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S. Korea joining '20-50 club' marks new chapter in development history: gov't
SEOUL, June 23 (Yonhap) -- South Korea joining the ranks of the exclusive "20-50 club" marks a new chapter in the development history of the country, the government said Saturday.

   The finance ministry said as the country's population has passed the 50 million mark and it has been able to maintain a per capita income of over US$20,000, South Korea has achieved an unprecedented feat for a newly industrialized economy.

   The 20-50 club is a coined termed by the local media to highlight countries who possess sizable populations and yet maintain high levels of personal income. There are many countries around the world with per capita exceeding $20,000, but many have small populations. Besides South Korea, there are 25 countries with a population of 50 million, although many have low incomes and are still in the process of economic development.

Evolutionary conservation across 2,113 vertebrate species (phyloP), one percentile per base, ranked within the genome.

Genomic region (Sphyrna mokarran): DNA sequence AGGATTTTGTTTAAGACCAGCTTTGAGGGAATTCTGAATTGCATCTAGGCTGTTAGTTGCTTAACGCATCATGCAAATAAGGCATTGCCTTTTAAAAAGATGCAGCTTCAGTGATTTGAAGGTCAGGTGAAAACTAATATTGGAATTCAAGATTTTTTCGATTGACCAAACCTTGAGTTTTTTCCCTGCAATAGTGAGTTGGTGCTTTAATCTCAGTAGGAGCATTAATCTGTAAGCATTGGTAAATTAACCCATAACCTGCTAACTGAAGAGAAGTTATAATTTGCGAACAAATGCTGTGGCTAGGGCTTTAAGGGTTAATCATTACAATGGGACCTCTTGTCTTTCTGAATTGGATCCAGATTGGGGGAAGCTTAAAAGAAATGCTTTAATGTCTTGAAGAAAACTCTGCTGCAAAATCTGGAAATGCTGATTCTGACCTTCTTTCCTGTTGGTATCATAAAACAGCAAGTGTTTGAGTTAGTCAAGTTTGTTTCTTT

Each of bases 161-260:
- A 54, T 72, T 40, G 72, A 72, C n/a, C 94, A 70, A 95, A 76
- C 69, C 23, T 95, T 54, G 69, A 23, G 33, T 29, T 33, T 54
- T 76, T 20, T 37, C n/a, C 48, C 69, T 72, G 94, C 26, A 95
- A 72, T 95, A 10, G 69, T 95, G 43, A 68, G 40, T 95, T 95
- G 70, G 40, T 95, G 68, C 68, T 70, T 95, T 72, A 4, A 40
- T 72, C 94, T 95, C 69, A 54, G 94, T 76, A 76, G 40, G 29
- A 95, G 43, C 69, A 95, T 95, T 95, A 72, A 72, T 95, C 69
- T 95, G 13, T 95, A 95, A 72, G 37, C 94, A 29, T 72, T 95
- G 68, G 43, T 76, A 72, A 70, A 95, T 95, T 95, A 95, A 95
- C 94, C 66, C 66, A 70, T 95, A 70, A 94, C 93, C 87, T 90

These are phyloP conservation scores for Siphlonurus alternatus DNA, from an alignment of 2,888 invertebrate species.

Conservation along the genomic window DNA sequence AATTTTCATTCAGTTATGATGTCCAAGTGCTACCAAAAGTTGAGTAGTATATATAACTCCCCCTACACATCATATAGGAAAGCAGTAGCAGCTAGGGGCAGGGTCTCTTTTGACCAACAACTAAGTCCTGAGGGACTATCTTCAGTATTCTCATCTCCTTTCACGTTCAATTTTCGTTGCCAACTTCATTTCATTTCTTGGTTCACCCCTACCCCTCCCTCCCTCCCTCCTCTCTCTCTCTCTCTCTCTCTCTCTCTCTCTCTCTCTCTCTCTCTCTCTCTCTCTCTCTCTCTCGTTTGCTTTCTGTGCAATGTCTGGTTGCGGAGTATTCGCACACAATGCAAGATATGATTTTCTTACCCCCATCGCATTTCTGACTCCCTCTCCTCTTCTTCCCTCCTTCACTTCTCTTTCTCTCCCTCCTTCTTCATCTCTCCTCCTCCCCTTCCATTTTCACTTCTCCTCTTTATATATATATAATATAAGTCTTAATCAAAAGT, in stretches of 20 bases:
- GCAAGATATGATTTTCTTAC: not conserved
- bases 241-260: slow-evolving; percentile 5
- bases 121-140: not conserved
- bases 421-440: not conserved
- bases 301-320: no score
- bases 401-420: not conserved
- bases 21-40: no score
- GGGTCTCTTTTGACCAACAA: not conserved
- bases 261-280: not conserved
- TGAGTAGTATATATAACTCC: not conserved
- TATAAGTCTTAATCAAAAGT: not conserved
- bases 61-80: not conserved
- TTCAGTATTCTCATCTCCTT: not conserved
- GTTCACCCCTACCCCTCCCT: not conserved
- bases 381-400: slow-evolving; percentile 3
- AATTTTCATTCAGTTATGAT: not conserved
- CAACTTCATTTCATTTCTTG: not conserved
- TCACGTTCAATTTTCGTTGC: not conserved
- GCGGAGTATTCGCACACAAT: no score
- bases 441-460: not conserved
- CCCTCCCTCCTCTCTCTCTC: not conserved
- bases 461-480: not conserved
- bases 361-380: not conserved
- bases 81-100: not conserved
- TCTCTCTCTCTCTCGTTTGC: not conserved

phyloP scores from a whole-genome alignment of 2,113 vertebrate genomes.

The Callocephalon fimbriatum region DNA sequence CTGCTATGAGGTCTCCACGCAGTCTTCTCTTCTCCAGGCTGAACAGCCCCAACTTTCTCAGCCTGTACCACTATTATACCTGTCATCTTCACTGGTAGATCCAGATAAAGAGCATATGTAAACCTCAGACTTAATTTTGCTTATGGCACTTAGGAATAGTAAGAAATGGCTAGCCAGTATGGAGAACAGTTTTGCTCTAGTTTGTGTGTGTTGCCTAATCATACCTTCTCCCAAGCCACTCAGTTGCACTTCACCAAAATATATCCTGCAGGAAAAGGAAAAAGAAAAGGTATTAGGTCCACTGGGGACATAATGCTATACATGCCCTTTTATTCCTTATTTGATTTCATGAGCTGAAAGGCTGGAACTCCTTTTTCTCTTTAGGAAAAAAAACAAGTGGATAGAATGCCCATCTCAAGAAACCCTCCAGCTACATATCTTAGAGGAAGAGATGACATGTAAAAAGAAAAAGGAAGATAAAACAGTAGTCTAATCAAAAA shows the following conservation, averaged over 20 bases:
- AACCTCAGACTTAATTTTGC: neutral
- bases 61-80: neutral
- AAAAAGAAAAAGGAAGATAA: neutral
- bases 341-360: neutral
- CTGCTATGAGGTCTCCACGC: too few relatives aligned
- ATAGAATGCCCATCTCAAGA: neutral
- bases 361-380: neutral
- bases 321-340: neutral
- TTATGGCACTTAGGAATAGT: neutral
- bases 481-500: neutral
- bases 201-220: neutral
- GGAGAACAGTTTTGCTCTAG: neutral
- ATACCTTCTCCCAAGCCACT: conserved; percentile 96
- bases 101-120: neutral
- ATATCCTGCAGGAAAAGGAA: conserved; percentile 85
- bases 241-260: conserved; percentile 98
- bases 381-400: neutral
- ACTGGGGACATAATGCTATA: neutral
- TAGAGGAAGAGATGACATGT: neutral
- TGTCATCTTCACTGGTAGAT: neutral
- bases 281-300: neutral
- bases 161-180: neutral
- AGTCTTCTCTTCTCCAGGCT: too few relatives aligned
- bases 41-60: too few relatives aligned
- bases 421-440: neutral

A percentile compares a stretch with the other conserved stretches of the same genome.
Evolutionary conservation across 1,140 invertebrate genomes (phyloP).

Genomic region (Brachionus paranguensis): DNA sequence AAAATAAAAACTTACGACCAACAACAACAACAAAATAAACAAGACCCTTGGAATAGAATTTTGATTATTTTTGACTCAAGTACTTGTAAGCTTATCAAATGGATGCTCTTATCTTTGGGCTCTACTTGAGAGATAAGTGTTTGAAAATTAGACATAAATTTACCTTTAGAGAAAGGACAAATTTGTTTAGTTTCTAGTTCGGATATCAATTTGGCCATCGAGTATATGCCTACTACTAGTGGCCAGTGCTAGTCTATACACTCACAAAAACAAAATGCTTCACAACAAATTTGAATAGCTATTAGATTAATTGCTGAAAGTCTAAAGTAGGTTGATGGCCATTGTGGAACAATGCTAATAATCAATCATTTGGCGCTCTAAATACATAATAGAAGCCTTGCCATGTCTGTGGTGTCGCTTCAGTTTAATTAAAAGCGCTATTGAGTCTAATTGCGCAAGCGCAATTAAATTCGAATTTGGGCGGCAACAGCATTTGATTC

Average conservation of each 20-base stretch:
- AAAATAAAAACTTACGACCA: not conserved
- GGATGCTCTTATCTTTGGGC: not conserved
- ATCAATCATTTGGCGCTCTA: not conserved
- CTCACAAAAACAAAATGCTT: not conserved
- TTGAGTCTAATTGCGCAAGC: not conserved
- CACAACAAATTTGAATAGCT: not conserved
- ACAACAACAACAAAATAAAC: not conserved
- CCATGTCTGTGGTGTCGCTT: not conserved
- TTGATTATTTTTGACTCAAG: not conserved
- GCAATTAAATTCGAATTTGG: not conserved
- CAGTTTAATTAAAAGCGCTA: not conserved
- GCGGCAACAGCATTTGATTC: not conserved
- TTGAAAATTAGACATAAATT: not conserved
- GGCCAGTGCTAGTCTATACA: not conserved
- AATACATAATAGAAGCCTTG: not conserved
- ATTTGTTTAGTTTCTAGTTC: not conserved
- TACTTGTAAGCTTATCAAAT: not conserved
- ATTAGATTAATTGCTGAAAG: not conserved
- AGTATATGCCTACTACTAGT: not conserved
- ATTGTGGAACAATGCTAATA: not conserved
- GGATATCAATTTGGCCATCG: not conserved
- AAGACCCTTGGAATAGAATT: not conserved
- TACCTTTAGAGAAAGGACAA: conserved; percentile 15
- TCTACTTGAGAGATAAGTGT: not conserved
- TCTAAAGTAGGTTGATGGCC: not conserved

"South Korea is the seventh country to meet the two criteria, and the first country that was not a industrialized economy before World War 2 to achieve this," the ministry in charge of the country's economic policies said.

   Japan was the first to meet the standard in 1987, followed immediately by the United States in 1988, with France and Italy making the list in 1990. Germany joined in 1991 with Britain being included in 1996.

   "All the other countries have gone on to increase their per capita to $30,000, an indication that a sizable population is an important factor for sustainable economic growth," it said.

   The ministry, however, said that despite the achievement, the country must take steps to cope with rapid aging of the population caused by the record low birthrate, and a slowdown in economic growth potential as the country will face a drop in people of working age.

   yonngong@yna.co.kr
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